Sen. Marco Rubio Weighs In On “Age Of Earth” Question

News

/ December 6, 2012

Florida Senator Marco Rubio fell into a bit of hot water following his restraint to answer a question on the Earth’s age in an interview with GQ. Now, two weeks after the fact, he’s decided to clarify his response.

“Science says it’s about four and a half billion years old, and my faith teaches that that’s not inconsistent,” Rubio said at a Politico Playbook breakfast hosted by Mike Allen. “The answer I gave was actually trying to make the same point the president made a few years ago, and that is there is no scientific debate on the age of the Earth. I mean, it’s established pretty definitively as at least four and a half billion years old … I was referring to a theological debate and which is a pretty healthy debate.”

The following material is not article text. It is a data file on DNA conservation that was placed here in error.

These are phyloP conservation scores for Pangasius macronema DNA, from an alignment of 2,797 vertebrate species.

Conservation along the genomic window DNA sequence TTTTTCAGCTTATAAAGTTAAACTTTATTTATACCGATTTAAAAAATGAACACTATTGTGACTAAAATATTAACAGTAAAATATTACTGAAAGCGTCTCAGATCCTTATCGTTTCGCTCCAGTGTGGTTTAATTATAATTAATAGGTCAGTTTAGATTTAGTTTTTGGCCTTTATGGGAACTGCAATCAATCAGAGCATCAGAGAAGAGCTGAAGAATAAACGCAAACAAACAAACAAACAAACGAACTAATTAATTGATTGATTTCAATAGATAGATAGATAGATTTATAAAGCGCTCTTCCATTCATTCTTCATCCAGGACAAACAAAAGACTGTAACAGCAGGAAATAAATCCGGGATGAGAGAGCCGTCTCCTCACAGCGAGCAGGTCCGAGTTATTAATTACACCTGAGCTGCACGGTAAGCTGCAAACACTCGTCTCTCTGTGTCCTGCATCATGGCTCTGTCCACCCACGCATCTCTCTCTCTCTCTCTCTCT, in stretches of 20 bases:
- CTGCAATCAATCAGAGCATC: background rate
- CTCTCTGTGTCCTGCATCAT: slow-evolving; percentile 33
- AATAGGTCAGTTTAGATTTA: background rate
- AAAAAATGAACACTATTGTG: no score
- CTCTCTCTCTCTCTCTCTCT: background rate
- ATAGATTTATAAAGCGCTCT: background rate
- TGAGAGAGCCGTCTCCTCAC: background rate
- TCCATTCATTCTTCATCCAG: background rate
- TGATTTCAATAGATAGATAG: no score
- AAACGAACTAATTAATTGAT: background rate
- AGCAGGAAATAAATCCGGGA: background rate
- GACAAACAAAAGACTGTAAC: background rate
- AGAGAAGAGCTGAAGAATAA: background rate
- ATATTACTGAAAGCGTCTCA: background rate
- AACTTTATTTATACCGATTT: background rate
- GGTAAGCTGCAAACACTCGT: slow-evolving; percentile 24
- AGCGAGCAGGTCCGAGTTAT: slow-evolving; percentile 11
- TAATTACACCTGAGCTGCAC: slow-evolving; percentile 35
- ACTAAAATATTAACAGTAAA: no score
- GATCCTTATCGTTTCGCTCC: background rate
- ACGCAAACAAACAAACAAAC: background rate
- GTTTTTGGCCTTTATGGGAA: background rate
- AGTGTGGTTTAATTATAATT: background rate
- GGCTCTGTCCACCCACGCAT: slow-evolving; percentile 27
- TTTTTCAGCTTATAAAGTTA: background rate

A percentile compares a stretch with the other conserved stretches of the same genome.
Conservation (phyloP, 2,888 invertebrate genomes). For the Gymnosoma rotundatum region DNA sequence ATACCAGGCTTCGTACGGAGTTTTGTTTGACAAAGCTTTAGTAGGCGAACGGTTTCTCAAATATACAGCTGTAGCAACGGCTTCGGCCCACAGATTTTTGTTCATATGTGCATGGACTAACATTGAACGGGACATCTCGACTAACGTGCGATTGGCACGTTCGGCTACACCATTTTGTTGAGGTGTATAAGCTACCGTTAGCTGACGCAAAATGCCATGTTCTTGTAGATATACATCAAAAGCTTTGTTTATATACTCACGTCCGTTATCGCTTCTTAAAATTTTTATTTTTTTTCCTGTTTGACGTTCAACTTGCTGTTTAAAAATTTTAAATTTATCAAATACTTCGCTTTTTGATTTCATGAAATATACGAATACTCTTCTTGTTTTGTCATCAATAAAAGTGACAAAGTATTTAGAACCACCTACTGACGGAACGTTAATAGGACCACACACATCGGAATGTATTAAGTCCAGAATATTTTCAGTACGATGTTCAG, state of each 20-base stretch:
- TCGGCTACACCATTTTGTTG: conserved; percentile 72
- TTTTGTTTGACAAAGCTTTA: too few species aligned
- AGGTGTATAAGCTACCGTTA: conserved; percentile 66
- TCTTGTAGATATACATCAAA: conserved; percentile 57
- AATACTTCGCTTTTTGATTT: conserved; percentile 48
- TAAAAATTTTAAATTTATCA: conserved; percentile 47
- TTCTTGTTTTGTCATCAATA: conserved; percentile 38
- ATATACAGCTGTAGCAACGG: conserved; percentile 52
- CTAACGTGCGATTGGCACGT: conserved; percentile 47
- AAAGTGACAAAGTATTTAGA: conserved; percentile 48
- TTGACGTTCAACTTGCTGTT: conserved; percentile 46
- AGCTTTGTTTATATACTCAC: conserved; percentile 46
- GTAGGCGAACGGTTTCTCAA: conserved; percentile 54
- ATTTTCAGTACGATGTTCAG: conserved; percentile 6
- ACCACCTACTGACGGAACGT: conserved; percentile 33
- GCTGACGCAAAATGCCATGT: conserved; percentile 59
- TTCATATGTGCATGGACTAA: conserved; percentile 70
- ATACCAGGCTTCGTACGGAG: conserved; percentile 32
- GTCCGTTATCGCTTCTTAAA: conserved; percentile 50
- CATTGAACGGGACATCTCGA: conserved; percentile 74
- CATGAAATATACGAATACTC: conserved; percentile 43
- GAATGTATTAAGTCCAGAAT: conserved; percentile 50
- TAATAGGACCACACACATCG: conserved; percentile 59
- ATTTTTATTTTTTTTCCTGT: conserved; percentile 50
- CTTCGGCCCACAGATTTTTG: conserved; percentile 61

Rubi also adds, “I still believe God did it, and that’s how I’ve been able to reconcile that and I think it’s consistent with the teachings of my church. But other people have a deeper conflict and I just think in America we should have the freedom to teach our children whatever we believe.”

In the interview with GQ, Rubio summed up his answer to the question as not being “qualified” to answer a question about the age of the Earth, stating, “I’m not a scientist, man.”

Here’s the rest of his response in the GQ interview:

“At the end of the day, I think there are multiple theories out there on how the universe was created and I think this is a country where people should have the opportunity to teach them all. Whether the Earth was created in 7 days, or 7 actual eras, I’m not sure we’ll ever be able to answer that.”

Despite the heat he received for not answering the question, Rubio said he has no regrets about how he responded to the initial question.

“I don’t regret it,” Rubio said. “I wish I would have given a better answer, a more succinct answer, but we went from talking about hip hop and then it got pivoted to the Earth – I’m not a robot, I got caught off guard, I guess.”

Should public figures like Rubio be free to express their opinion on touchy subjects like “God vs. evolution”, or do they possess too much influential power to push their opinions on the public? Let us know your opinions.

Props: Yahoo! News